International Soft Law

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    Although the concept of soft law has existed for years, scholars have not reached consensus on why states use soft law or even whether “soft law” is a coherent analytic category. In part, this confusion reflects a deep diversity in both the types of international agreements and the strategic situations that produce them. In this paper, we advance four complementary explanations for why states use soft law that describe a much broader range of state behavior than has been previously explained. First, and least significantly, states may use soft law to solve straightforward coordination games in which the existence of a focal point is enough to generate compliance. Second, under what we term the loss avoidance theory, moving from soft law to hard law generates higher sanctions that both deter more violations and, because sanctions in the international system are negative sum, increase the net loss to the parties. States will choose soft law when the marginal costs in terms of the expected loss from violations exceed the marginal benefits in terms of deterred violations. Third, under the delegation theory, states choose soft law when they are uncertain about whether the rules they adopt today will be desirable tomorrow and when it is advantageous to allow a particular state or group of states to adjust expectations in the event of changed circumstances. Moving from hard law to soft law makes it easier for such states to renounce existing rules or interpretations of rules and drive the evolution of soft law rules in a way that may be more efficient than formal renegotiation. Fourth, we introduce the concept of international common law (ICL), which we define as a nonbinding gloss that international institutions, such as international tribunals, put on binding legal rules. The theory of ICL is based on the observation that, except occasionally with respect to the facts and parties to the dispute before it, the decisions of international tribunals are nonbinding interpretations of binding legal rules. States grant institutions the authority to make ICL as a way around the requirement that states must consent in order to be bound by legal rules. ICL affects all states subject to the underlying rule, regardless of whether they have consented to the creation of the ICL. As such, ICL provides cooperationminded states with the opportunity to deepen cooperation in exchange for surrendering some measure of control over legal rules. These four explanations of soft law, and in particular the theory of ICL, provide a firm justification for the coherence of soft law as an analytic category. They demonstrate that legal consequences flow from a range of nonbinding international instruments, just as nonbinding documents in the domestic setting, such as legislative committee reports, often have legal consequences when, for example, used to interpret binding rules. Moreover, the theories offered in this paper explain the circumstances under which this quasi-legal characteristic of soft law will be attractive to states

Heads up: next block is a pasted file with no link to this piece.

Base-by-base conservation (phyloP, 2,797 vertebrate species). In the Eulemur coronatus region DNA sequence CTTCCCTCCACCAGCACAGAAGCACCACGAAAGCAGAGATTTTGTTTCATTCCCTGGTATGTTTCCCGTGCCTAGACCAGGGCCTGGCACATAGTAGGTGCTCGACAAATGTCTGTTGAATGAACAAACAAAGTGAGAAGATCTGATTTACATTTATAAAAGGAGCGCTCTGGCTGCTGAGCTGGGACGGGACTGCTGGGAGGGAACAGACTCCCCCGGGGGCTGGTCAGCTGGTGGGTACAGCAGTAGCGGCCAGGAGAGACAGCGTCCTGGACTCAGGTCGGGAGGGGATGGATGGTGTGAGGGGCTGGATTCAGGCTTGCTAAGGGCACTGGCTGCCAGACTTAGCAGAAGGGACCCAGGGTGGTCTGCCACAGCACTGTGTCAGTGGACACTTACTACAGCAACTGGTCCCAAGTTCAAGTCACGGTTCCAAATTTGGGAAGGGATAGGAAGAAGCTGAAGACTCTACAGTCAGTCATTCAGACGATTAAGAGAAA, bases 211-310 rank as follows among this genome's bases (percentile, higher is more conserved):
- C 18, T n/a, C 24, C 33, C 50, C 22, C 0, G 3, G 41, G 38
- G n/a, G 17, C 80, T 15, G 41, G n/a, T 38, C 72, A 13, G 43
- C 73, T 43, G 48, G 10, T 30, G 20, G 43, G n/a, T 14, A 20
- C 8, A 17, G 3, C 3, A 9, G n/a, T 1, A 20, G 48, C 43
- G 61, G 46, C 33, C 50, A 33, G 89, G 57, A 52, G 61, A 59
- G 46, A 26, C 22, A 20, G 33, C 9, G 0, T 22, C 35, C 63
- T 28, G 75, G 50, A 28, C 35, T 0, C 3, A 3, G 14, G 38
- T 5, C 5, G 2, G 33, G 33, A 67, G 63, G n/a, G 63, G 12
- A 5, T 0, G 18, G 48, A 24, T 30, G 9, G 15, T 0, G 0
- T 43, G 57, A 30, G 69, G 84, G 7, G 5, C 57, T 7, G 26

The Dangerous Extraterritoriality of American Securities Law

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    The capital markets within the United States are among the larg- est in the world. Today, the combined volume of the New York Stock Exchange (NYSE), American Stock Exchange (AMEX) and Nasdaq market system reaches approximately $4 trillion dollars annually.\u27 With the size of the U.S. markets has come an understandable pride in the success of the American regulatory system.2 Possessing one of the most complex and intricate of regimes, the regulatory system in the United States, as administered and monitored by the Securities and Exchange Commission (SEC), is often praised.3 Not surprisingly, perhaps, the United States has frequently attempted to extend the reach of its regime. Through international negotiations, for example, the United States has successfully exported portions of its insider trading prohibitions - at least formally - to Japan and Switzerland in recent years.4 More directly, the United States often applies its own domes- tic laws extraterritorially to transactions in other countries, justifying its actions as necessary to protect American investors and the integrity of U.S. capital markets